It never ceases to amaze me that the only times that I ever lose anything is exactly when I need the thing the most, or at least that I think that I need it the most.
I made it out of Asuncion today, after yesterday’s delay, and I flew to La Paz, Bolivia. The plane route went from Asuncion, to Cochabamba, to Santa Cruz, where I had to switch planes in order to fly to La Paz. After I passed through immigration and got my luggage in Santa Cruz, I did a check of all my things. It was then that I realized that I was missing my fleece jacket. I had carried the jacket outside of my bags so that I could wear it when I landed in Bolivia. For the entire flight to Santa Cruz, the jacket was stored in the overhead bin of the plane, above my seat. When I left the plane, it remained in the overhead bin. By the time I realized this and asked a representative of TAM airlines, the plane had closed its doors, and was on its way back to Asuncion.
It is late winter here in La Paz, and just a bit cold. Conveniently, I probably won’t have a need the jacket again after I leave La Paz. It is only useful to me here, where I lost it. I was really upset about the whole thing, and it took me a while to calm down as I worked with the very unhelpful TAM representative to fill out a form to get my jacket back. We’ll see if TAM makes good on their promise of getting the jacket to me.
My welcome to Bolivia wasn’t very positive, and neither is the reputation of Bolivia for that matter.
Bolivia is a landlocked country. I have often heard about the struggling poor that live in Bolivia, which made me assume that it would be a less developed than Paraguay, a similarly land-locked country. Poverty is poverty, so I don’t want to start a comparative analysis of which country is worse off, but I was surprised when I came to La Paz. The city is a relatively well developed, beautiful urban landscape, which begins from a high plateau, and descends into a valley, overlooking gorgeous mountain ranges (attracting many backpackers/tourists.)
The air is thin here, something I was warned about, but paid no heed. The city is at 3600 meters above sea level, which means oxygen is a little harder to force into one’s body through normal breathing (that is for those of us who normally breathe at sea level). For this reason, the pharmacies sell pills for visitors like me, to help accelerate oxygen into the blood stream.
I have opted not to take these pills, which has left me frustrated in my own stupidity. As I lay awake, typing in the middle of the night, I am gritting my teeth over the conundrum that has developed. It is cold here, as I have already established. To keep warm in my bed, I need to use the heavy blankets provided by my host family, but the heavy blankets press against my body with just enough weight to make it difficult to breathe since I have to breathe more frequently, and more deeply, at this high of an altitude. This keeps me awake. When I remove the blankets so that I can breathe better, it is too cold to sleep. It is difficult to find the right balance.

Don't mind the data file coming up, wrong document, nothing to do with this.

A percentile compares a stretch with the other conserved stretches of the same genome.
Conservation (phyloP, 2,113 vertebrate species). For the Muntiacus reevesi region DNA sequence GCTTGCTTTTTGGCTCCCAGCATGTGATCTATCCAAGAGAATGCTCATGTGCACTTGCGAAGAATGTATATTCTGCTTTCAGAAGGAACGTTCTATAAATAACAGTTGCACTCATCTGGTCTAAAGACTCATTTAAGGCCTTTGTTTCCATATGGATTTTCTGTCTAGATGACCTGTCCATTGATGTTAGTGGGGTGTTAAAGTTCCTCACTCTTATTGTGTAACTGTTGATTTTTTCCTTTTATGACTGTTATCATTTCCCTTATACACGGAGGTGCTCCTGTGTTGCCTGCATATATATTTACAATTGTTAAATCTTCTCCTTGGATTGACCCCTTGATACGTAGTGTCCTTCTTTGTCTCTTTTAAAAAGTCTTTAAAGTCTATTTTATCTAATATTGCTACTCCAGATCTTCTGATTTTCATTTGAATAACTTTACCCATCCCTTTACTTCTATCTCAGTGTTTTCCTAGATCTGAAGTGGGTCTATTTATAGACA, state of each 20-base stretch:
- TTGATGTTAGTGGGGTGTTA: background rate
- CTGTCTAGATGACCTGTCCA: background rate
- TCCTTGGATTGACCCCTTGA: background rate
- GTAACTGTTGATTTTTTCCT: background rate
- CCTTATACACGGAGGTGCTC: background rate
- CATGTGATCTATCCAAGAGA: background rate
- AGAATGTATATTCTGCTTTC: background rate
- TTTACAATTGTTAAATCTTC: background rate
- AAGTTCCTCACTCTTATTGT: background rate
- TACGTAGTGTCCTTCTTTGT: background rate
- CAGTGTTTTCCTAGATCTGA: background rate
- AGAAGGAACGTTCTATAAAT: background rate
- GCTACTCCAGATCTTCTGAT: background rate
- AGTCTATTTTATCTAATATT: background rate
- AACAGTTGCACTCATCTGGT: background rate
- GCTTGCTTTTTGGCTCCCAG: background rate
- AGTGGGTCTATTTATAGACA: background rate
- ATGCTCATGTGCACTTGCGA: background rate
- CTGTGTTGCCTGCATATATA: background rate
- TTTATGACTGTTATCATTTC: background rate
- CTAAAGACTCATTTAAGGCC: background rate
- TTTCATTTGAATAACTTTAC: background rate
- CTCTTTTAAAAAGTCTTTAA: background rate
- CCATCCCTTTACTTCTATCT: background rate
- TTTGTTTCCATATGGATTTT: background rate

Which reminds me of my conversation with Marcello, my host, this evening.
“We have such enormous potential in this country, but we can’t seem to find the right balance.” Marcelo, tells me we sipped coffee in a downtown café. He is busy describing to me what Bolivia is like.
It is a country with enormous diversity, both in its landscape and its people. Bolivia has majestic mountains, fertile forests, valleys, and plains. It is rich in minerals, fresh water, and natural resources. Its people are unified by the Spanish language, but it also has twenty-three different languages still in use within the different indigenous groups that make up the national population. The differences are relatively well respected by the various groups. So many things are in place for Bolivia to succeed, but somehow, it hasn’t found the balance yet.
Simple things are strong indicators such as the number of people who use the street as a trash can, the number of stray dogs digging through trash bins, and the degree to which people complain about corruption found in the police and politics.
I reply to Marcelo’s observation, “Sometimes it just takes people knowing that they can do better before they change. People have to understand that things can actually be different before they are willing to change inefficient systems.”
As I think back over the day, I realize that I should probably listen to myself a little more often. Some things are out of our control, such as losing a jacket. There is very little I can do to change the situation, and yet I practically want to tear down the door of the CEO of TAM to get my jacket back. What for? What good can it do me now? I have to live with the problem.
But some things are within our control, while we stubbornly suffer with the consequences rather than actually doing something to change the situation. Right now, I could go downstairs, find the all-night pharmacy, take the oxygen pills, and be able to breathe normally. Instead I sit here suffering, either too cold to sleep, or covered in heavy blankets, unable to breathe.
It seems to me that the reason Bolivia, and every other country in the world, has so many problems, and even myself, is because of our pride. We waste enormous amounts of energy on problems that we can’t do anything about. On the other hand, things for which we can actually do something, we’re not willing to listen to the conversations which illuminate the way to solve our problems.
Finally in Bolivia, after a day of flight delays, I remain… with my pride… awake… and cold, wondering, “What’s wrong with the world.”
Exactly the same thing that’s wrong with me.